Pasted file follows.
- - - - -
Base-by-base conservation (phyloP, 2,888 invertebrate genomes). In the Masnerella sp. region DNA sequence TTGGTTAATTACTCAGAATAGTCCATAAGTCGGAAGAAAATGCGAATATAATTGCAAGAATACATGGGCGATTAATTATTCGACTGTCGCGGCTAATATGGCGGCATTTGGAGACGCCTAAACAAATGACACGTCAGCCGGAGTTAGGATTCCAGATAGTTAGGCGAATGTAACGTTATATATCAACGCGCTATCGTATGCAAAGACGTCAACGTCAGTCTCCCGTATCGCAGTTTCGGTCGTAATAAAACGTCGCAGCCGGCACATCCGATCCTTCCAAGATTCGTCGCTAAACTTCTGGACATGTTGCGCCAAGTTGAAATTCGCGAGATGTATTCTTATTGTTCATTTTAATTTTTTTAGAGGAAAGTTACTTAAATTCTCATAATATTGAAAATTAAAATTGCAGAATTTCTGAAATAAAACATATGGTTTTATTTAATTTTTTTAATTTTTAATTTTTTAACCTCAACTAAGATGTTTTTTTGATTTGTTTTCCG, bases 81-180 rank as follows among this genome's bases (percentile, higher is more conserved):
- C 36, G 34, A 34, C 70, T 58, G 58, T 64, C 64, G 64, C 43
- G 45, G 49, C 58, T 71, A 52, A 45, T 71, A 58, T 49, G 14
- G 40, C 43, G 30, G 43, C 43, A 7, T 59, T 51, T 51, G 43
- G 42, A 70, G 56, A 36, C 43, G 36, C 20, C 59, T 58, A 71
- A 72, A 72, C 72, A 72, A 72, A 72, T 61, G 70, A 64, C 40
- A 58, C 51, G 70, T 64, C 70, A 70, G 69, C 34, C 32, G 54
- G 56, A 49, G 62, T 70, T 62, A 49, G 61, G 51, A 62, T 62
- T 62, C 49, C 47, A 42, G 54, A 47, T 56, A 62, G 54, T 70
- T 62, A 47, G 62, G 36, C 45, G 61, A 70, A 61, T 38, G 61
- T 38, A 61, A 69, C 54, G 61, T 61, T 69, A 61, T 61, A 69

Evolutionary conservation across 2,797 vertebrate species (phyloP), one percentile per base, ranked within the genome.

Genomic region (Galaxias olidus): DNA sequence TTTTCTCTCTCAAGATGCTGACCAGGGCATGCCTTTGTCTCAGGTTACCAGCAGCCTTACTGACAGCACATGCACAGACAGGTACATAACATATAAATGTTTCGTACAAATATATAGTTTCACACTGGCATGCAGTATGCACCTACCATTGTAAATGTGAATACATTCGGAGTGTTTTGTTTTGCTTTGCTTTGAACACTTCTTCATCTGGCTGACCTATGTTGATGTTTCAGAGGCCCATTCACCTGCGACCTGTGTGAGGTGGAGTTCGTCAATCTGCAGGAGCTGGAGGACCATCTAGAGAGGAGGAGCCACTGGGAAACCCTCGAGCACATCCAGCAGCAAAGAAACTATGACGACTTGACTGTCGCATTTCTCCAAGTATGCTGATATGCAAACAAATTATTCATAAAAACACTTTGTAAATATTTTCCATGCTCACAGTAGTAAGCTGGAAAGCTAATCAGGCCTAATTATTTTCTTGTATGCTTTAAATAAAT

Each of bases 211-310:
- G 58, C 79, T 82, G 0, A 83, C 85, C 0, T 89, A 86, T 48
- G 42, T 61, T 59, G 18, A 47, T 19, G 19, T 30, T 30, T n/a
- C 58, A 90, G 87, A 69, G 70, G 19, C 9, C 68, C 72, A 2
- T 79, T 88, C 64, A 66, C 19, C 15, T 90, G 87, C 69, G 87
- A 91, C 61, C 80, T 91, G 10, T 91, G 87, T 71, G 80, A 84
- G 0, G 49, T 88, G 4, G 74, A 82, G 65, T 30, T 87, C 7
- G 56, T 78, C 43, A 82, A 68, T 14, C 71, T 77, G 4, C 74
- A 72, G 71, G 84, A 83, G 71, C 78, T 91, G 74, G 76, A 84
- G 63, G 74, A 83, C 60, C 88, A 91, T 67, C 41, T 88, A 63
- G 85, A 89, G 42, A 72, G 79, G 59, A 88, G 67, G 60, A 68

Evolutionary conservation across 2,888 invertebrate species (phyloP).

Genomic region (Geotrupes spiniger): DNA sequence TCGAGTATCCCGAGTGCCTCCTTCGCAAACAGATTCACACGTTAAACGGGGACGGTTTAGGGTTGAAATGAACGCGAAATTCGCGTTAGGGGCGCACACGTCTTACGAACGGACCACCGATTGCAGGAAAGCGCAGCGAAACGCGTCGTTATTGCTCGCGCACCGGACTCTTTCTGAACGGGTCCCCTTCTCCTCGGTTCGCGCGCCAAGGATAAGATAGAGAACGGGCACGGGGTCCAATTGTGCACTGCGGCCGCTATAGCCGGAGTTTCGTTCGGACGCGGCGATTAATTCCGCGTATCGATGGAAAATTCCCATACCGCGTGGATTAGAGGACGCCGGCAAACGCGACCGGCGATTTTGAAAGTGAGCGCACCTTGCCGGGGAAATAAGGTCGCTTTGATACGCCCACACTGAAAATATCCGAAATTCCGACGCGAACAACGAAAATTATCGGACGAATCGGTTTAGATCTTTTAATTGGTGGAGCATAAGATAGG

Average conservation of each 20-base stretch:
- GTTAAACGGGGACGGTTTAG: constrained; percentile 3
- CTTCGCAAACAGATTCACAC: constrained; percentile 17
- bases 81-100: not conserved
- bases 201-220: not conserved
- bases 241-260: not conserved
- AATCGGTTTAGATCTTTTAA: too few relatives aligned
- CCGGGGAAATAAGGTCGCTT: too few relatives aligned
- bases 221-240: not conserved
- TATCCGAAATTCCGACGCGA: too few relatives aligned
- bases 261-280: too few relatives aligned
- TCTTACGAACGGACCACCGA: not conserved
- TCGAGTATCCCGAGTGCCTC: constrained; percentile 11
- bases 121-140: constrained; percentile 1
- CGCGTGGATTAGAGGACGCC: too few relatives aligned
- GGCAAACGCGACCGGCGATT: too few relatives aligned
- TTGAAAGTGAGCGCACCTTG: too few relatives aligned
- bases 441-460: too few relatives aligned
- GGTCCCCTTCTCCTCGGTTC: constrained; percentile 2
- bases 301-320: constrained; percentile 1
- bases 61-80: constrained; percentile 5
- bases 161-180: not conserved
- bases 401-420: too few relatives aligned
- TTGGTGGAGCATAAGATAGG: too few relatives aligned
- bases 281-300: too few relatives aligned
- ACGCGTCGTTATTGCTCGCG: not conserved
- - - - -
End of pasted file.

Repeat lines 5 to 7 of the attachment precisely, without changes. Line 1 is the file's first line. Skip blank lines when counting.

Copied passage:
- G 42, A 70, G 56, A 36, C 43, G 36, C 20, C 59, T 58, A 71
- A 72, A 72, C 72, A 72, A 72, A 72, T 61, G 70, A 64, C 40
- A 58, C 51, G 70, T 64, C 70, A 70, G 69, C 34, C 32, G 54